One of the challenges that many managers have is organizing the plethora of projects AND processes that are part of their organizational realm. The first step to dealing with this is to clearly distinguish what is a project and what is a process. Getting clear on gray areas can pave the way for a forceful visions and way ahead on any program.
I have been spearheading a program that I have defined and wrapped up into a "process for managing multiple projects". Over the past 9 months or so, the team has defined and redefined the process, and we have devised a way to bring on a series of small projects, execute on them, and then use lessons learned to improve the process. In fact, the process is not only informed by the inputs of lessons learned, but also changing guidance, regulations, rules of governance, and other requirements, processes, and procedures external to the process.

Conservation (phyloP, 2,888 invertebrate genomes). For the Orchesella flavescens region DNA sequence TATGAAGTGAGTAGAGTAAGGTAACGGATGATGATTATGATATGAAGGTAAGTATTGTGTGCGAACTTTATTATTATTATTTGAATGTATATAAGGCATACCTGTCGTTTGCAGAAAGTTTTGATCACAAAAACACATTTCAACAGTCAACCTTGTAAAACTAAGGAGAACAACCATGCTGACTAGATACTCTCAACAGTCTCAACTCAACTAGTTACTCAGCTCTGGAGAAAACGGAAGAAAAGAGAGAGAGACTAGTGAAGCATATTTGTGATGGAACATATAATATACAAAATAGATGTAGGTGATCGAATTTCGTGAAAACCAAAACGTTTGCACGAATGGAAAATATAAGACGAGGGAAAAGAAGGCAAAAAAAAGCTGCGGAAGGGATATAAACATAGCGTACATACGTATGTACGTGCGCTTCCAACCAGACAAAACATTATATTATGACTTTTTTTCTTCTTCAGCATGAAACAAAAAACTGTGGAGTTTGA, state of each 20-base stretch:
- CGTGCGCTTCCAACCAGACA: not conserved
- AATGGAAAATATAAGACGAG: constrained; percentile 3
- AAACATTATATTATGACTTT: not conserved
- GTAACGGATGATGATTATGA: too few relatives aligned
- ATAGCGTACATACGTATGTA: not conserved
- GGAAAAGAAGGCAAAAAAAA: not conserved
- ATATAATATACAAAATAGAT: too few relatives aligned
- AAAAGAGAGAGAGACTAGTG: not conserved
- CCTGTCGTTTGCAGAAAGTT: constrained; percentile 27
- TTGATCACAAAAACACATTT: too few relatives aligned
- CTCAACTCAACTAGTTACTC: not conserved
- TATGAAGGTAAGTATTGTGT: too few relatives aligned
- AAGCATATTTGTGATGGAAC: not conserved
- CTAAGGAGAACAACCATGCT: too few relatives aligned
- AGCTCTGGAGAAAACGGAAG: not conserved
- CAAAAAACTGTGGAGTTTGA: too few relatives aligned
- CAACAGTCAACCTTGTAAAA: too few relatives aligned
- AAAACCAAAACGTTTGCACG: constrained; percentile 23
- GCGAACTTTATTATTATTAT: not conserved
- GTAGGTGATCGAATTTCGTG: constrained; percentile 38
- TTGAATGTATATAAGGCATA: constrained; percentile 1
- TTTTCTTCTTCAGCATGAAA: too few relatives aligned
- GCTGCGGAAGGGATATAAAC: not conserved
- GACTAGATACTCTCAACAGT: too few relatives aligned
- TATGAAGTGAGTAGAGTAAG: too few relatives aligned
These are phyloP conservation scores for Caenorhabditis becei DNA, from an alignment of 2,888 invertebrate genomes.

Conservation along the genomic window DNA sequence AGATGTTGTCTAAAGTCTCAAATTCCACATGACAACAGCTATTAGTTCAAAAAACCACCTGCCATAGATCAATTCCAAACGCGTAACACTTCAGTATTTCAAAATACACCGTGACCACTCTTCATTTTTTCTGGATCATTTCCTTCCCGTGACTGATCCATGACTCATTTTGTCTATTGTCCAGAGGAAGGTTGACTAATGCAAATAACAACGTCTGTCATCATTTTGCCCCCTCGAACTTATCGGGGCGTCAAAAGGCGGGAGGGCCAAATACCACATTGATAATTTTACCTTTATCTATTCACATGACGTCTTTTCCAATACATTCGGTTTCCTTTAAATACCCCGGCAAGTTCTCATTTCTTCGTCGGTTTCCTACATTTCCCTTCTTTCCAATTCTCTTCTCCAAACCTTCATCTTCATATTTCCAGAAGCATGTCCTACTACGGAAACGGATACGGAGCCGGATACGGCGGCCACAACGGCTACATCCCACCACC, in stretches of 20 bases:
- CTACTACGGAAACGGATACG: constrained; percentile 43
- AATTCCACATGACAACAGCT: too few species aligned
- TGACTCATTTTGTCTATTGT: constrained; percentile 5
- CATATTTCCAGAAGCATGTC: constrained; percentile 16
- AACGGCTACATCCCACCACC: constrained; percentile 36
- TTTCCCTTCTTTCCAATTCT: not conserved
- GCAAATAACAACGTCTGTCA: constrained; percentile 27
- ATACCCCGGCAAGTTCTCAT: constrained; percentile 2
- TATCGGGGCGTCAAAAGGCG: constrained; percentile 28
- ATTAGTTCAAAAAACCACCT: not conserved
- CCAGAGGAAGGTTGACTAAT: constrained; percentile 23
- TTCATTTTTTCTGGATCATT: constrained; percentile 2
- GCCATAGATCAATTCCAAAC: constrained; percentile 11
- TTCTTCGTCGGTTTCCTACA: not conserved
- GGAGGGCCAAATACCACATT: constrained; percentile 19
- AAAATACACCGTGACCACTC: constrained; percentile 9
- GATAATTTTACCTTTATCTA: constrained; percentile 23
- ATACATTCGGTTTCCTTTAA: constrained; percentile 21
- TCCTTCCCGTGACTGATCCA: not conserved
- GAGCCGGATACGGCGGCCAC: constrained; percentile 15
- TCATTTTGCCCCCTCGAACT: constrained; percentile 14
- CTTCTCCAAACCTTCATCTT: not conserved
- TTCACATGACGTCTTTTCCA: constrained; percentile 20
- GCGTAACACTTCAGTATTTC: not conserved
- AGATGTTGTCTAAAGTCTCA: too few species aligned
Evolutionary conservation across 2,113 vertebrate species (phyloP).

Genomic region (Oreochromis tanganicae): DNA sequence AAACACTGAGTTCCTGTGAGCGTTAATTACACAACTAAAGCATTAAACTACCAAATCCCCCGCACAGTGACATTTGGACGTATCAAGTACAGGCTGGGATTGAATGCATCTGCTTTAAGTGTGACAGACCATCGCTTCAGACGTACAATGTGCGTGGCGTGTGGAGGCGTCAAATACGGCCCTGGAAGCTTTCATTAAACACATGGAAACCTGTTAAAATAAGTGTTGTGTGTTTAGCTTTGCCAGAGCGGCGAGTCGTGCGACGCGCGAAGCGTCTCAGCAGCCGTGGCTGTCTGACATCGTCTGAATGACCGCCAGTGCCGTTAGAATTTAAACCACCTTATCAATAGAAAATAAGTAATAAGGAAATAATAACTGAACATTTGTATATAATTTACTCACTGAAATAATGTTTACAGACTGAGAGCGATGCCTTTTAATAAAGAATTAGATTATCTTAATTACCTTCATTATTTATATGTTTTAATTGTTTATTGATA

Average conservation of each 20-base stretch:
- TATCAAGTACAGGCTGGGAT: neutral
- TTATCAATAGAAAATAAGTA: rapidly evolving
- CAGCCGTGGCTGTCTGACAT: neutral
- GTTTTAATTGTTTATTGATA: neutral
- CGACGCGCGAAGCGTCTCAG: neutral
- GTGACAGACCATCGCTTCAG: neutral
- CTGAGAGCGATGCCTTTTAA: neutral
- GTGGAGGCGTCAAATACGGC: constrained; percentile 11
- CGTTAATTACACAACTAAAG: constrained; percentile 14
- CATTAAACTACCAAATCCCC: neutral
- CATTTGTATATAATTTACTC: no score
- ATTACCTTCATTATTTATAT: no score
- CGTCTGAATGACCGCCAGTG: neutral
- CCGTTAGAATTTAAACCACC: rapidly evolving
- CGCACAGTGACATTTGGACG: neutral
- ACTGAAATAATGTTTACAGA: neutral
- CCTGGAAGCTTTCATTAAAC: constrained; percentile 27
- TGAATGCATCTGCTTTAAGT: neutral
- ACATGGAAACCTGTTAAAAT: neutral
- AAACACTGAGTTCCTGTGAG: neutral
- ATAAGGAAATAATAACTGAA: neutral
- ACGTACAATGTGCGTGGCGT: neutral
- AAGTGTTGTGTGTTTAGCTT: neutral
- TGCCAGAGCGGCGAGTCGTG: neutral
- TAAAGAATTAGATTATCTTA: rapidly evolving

One key to the team’s success has been the ability to clearly understand the overall process separately and distinctly from the projects. The first place to start is with the overall process.
The second place to visit is the process for executing one of these projects, depicted in the above diagram by "Manage Project".
Success in project and program management starts with defining the purpose and objectives, and working from there. This often involves a significant period of study to determine what the need really is, followed by another period of working through solutions that will speak directly to the purpose and objectives.
From a process standpoint, we need to make sure the process continues to be valid by re-examining the purpose and objectives, as well as external factors, on a regular basis to make changes and maintain relevance – or pull back. Integrating processes and projects in the optimal way for the given situation can be an effective approach.
John Reiling, PMP
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